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What's dividing the PMU in Iraq's election? Open in fullscreen

Mona Alami

What's dividing the PMU in Iraq's election?

The 329-member Council of Representatives will in turn elect the Iraqi president and PM [AFP]

Date of publication: 4 May, 2018

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Comment: Iraq's elections are shedding light on the the deep rift within the PMU, and the contested influence of Iran in the organisation's future, writes Mona Alami.
With less than two weeks before the next Iraqi elections, prominent members of the Popular Mobilisation Units (PMU, or Hashed Shaabi) forming part of the Fateh (Conquest) coalition say they are gearing up for broad sweep of seats in the next parliament.

Yet, the participation of the PMU under the Fateh banner has triggered a debate within the PMU factions, with indirect warning and criticism voiced respectively by Iraq's top Shia cleric Sayed Ali Sistani, and prominent Shia figure, Sayed Muqtada al-Sadr.

The Iraqi parliamentary elections, scheduled for 12 May have seen a fresh dynamic develop among Shia populations. The elections witnessed the participation of symbolic figures from the Iraqi Popular Mobilisation Units, building on the organisation's victory against the so-called Islamic State (IS) last December. The Fateh coalition banner includes Sheikh Kais Khazali, Sheikh Akram Kaabi and Ahmad Assadi, among many others.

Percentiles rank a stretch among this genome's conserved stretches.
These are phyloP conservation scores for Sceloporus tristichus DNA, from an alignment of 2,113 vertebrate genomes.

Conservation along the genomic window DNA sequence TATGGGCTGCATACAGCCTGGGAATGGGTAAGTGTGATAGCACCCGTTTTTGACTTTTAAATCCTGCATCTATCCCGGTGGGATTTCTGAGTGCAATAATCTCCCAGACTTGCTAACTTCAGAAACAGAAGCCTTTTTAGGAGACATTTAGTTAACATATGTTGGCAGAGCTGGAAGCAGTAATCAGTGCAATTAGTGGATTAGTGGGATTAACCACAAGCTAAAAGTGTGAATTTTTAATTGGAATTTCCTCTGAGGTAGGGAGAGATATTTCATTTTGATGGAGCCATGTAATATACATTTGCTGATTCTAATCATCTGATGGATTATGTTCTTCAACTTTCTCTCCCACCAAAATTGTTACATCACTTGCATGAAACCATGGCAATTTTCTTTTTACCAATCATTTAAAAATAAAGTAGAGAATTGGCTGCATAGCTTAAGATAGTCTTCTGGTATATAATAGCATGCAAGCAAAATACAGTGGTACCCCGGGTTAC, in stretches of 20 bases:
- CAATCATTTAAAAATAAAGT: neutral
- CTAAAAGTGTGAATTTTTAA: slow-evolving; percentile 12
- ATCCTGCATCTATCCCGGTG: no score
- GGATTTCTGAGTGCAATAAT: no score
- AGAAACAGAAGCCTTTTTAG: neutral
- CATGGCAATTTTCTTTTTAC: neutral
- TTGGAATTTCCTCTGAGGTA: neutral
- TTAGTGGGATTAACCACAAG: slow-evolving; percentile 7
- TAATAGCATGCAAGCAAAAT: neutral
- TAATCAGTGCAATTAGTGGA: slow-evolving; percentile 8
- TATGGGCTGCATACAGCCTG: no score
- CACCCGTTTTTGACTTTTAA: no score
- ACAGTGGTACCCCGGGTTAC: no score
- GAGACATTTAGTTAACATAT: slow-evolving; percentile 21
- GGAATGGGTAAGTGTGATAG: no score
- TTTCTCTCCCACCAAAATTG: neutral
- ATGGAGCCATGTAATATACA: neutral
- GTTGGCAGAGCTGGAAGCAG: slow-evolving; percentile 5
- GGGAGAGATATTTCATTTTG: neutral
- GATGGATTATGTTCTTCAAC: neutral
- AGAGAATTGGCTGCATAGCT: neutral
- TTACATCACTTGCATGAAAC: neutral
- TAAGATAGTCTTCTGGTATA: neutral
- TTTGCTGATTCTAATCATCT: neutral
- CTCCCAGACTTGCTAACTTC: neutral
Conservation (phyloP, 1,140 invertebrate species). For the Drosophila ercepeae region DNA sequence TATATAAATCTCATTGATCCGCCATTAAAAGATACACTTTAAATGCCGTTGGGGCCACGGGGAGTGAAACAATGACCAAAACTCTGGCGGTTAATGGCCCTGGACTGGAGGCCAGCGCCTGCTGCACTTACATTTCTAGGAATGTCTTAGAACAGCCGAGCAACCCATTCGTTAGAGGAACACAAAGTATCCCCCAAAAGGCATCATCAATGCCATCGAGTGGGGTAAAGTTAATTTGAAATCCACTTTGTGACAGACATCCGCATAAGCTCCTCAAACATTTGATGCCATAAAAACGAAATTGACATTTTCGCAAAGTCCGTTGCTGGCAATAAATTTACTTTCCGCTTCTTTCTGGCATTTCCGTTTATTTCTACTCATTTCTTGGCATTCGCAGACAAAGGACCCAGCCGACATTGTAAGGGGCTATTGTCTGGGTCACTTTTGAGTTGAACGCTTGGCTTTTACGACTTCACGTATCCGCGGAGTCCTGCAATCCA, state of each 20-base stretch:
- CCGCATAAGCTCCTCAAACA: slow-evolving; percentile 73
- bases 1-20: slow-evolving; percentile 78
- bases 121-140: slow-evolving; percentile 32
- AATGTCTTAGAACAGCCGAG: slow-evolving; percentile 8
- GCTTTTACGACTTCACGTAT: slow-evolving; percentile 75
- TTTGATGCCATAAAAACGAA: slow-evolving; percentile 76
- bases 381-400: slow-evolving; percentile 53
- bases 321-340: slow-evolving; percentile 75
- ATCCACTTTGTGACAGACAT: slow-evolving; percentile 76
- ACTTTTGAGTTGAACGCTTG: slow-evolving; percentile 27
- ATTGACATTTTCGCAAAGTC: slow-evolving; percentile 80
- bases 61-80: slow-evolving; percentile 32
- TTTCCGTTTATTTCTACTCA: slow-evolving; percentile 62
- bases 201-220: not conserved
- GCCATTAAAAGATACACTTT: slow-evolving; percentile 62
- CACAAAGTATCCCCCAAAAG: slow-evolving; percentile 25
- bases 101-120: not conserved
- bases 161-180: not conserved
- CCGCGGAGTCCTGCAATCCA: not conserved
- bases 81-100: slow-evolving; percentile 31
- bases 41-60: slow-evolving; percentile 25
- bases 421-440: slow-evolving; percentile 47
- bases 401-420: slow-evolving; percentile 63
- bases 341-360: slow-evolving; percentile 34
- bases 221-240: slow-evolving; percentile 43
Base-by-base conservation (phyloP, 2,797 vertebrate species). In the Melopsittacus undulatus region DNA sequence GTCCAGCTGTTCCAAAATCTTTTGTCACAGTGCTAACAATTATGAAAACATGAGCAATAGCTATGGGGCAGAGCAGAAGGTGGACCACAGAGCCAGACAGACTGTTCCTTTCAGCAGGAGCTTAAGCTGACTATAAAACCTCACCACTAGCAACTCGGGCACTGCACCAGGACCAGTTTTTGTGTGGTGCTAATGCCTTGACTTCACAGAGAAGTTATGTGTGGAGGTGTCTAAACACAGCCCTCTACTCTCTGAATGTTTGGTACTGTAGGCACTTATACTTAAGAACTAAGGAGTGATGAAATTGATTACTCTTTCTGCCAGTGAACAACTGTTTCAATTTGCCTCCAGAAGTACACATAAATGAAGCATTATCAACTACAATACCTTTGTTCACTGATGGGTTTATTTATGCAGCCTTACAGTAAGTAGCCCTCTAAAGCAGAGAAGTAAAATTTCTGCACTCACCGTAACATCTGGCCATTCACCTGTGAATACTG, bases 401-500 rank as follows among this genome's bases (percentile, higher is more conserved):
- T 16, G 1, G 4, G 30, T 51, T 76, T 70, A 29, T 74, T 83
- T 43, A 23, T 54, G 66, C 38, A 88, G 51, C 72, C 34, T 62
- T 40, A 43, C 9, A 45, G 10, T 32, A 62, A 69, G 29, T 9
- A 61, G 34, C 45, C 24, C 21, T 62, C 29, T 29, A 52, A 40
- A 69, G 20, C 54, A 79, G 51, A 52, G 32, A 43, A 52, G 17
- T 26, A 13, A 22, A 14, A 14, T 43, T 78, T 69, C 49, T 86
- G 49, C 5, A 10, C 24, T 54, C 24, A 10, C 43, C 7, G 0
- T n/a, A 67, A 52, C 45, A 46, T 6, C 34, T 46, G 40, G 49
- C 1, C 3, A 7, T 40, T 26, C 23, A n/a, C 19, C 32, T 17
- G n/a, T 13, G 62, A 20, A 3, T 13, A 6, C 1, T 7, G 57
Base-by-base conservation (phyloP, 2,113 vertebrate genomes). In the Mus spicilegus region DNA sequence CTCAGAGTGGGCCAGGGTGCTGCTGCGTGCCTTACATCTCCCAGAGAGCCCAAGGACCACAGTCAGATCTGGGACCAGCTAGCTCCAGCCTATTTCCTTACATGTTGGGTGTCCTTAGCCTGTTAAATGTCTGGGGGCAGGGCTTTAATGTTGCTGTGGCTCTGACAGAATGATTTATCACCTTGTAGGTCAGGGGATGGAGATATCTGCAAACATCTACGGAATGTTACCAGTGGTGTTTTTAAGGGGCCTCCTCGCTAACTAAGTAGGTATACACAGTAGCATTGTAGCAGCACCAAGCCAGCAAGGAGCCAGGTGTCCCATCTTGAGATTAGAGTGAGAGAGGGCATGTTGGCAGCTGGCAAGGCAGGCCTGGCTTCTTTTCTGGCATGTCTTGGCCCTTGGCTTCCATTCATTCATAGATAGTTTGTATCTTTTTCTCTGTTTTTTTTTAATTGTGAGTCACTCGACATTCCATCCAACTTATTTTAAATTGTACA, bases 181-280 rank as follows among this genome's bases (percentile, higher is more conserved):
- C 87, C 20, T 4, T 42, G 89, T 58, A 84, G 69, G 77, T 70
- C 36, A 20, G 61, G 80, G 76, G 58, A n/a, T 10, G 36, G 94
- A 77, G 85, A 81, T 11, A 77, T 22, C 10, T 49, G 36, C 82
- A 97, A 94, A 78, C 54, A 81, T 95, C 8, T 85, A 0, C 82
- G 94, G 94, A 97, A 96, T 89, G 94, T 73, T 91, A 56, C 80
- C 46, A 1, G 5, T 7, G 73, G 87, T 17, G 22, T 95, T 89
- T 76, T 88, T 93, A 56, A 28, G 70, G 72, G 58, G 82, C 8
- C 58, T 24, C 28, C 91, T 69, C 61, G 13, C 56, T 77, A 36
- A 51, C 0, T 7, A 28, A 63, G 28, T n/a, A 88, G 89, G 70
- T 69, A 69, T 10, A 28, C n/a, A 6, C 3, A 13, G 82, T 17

"We believe we will achieve a comfortable majority of the parliamentary seats, people are going to repay the PMU for the great sacrifices it has made," said one commander in the Badr organisation, speaking on condition of anonymity.

Baghdad is in the midst of an intense electoral campaign, and Dr Naim Aboudi, the spokesperson for the Assaib Ahl Haq (AAH), which is led by Sheikh Kais Khazali, explains that the elections are attracting a lot of attention because they will set the foundations for a new phase of state-building and reconstruction.

"The 2018 elections are very different from the 2014 or 2010 elections because we are in phase of victory over IS. There is popular trust in the state effort in stabilising security, despite the problems linked to the economic and services sectors.

"There will not be a big difference between large leading coalitions (during the polls), but we believe that we [Fateh] will be competing with the Nasr Coalition (headed by current prime minister Haidar Abadi) for majority seats in parliament," said Dr al-Aboudi.

Pro-Iran factions within the PMU such as the Badr commander underscore that that their primary contender for the prime minister position is Hadi Ameri. "Our first choice is definitely the Mujahid Hadi Ameri", says the Badr commander.  

"The reelection of current Prime minister Haidar Abadi will be only be considered in last resort, and only if it is tied to certain guarantees regarding the PMU future," he adds.

Others in AAH underline that any next prime minister will have to tackle two important issues related to the paramilitaries. "First, the position of fighters should be guaranteed within the new formation, without any decrease to their numbers, amounting to over 120,000 fighters.